Shreyas Iyer hopes to emulate Rohit, Kohli

Shreyas Iyer
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Shreyas Iyer took over Delhi Capitals‘ captaincy from Gautam Gambhir in IPL 2018 and has led the team from the front since then. There has been no looking back for the Mumbai batsman from there on as he went on to cement his place even in India’s limited-overs side.

Into his third season with Delhi Capitals, Iyer has matured as a cricketer and seems to be thriving with the added responsibility of captaincy. Bigger tests will come over the course of the tournament and there will be highs and the lows, but the Mumbai lad has shown adeptness and a penchant for the role. And if Delhi Capital’s campaign turns out to be a successful one, it just might give the Indian selectors captaincy options if the need arises in the distant future.

Virat Kohli and Rohit Sharma, the limited-overs vice-captain, are in their 30s and perhaps Shreyas Iyer, who is leading the Delhi Capitals, could be in the frame to carry on the baton in the future.

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Iyer is on a considerable paycheck in the IPL, but the money doesn’t matter, Iyer says. “It is just a figure in the bank account. I don’t think about it. I am here to play cricket.” And he’s playing it very well indeed.

On his captaincy debut three years back, Iyer smashed an unbeaten 93 off 40 deliveries against the mighty KKR, and aims to continue to perform at the highest level.

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“All pieces of the puzzle need to fall in the right place to be a champion team,” Iyer said in an exclusive interview.

“The IPL is a long tournament and results keep going up and down invariably. The one thing that worked for us last season was how in each and every match, different players stepped up to the occasion and that was crucial to our success and will be key this year too,” he further added.

Delhi Capitals’ skipper Shreyas Iyer in action. Photo credit: BCCI

Iyer and journey from UAE

At the 2014 Under-19 World Cup held in the United Arab Emirates (UAE), Iyer featured in just three matches, scoring 161 runs with the help of two fifties. Back in the desert and hoping to lead Delhi Capitals to their maiden IPL title, Iyer has come a long way.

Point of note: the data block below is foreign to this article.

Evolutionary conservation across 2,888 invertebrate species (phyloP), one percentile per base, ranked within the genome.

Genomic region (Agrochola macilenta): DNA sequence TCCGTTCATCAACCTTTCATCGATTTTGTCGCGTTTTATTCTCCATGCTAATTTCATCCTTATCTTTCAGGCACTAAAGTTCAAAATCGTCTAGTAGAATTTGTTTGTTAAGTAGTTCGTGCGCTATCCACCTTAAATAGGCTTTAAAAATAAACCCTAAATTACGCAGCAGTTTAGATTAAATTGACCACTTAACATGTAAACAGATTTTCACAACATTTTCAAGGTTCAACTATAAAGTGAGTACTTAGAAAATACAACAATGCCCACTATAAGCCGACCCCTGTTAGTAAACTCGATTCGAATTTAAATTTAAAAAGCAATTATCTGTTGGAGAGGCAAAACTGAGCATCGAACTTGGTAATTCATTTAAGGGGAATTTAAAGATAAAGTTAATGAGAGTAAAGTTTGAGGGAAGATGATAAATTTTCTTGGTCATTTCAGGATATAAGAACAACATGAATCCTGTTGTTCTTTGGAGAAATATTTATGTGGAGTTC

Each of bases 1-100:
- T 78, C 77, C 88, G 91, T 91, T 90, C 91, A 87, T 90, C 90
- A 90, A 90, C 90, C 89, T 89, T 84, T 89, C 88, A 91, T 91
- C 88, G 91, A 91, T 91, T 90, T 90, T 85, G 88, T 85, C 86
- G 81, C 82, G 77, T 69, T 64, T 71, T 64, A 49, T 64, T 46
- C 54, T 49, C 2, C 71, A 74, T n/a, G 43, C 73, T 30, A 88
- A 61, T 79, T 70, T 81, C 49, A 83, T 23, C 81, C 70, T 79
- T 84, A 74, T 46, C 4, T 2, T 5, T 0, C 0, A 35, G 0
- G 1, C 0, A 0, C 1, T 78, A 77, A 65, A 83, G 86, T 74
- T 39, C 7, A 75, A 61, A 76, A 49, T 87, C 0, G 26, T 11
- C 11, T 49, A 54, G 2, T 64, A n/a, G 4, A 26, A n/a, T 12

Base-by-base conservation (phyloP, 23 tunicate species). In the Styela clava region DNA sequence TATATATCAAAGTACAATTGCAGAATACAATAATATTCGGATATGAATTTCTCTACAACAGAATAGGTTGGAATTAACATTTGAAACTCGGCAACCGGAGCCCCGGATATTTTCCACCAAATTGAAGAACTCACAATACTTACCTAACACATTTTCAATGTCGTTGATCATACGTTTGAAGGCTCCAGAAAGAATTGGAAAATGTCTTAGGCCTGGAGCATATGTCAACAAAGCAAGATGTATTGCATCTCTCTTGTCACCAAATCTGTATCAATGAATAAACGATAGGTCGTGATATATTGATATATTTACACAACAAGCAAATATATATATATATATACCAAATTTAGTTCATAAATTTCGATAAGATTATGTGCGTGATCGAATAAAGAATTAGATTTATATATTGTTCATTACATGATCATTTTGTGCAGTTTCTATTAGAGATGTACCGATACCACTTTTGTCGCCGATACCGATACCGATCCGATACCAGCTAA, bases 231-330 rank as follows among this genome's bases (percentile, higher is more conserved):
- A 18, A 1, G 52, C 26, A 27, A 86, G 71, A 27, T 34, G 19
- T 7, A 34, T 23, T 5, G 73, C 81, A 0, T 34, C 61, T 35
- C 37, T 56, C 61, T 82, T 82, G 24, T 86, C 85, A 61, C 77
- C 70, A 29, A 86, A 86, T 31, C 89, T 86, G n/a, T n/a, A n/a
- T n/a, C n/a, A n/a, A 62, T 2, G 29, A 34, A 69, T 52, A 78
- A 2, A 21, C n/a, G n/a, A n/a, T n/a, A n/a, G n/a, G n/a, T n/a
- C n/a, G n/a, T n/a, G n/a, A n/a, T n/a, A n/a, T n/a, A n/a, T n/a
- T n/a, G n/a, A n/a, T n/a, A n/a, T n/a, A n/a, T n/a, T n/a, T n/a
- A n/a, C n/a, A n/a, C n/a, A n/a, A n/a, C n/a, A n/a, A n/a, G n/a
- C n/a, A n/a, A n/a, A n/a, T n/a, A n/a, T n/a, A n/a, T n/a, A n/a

“To be honest, I felt I should have played more matches in that tournament as I could have contributed more to the team’s cause. But the selection is not in my hands. But it only made me more determined. Because I don’t like sitting out,” Iyer says.

After all, the middle-order batsman hails from Mumbai– a city known for producing several batsmen of world-class abilities like Sunil Gavaskar, Dilip Vengsarkar, Sachin Tendulkar and Rohit Sharma.

After slogging hard in the domestic circuits with Mumbai, Iyer caught the eye of Pravin Amre, who was a vital member of the Delhi franchisees coaching staff. In his maiden IPL season, Iyer not only established himself as a regular, scoring 300 plus runs but also accepted the challenge of performing on the highest level. There is one more target that one else needs to set for him, and that is to captain India.

Iyer in national colours

For Iyer though, highs and lows have lived cheek by jowl. On the back on a decent IPL season, the middle-order batsman hoped that he would occupy the much talked about No 4 spot for India at the 2019 Cricket World Cup in England. However, KL Rahul and Rishabh Pant were preferred to him, something that he was gutted about.

“After missing out on the World Cup, one tends to lose patience but the selection is not in your hands. All you can do is perform, perform and perform and that is what I enjoy doing. You have to keep performing and keep showing people that you are capable of playing at the highest league,” Iyer said about the World Cup omission.

But since then, Iyer has let the bat do the talking.

Post India’s West Indies tour in 2019, the Mumbai batsman has been the go-to man for skipper Virat Kohli at the number 4 slot. He has reposed Kohli’s faith with a string of consistent scores, displaying solid temperament and maturity that are ideal for any middle-order batsman.

Though he still has a long way to go in international cricket, maybe, just maybe, he could be our captain-in-waiting.

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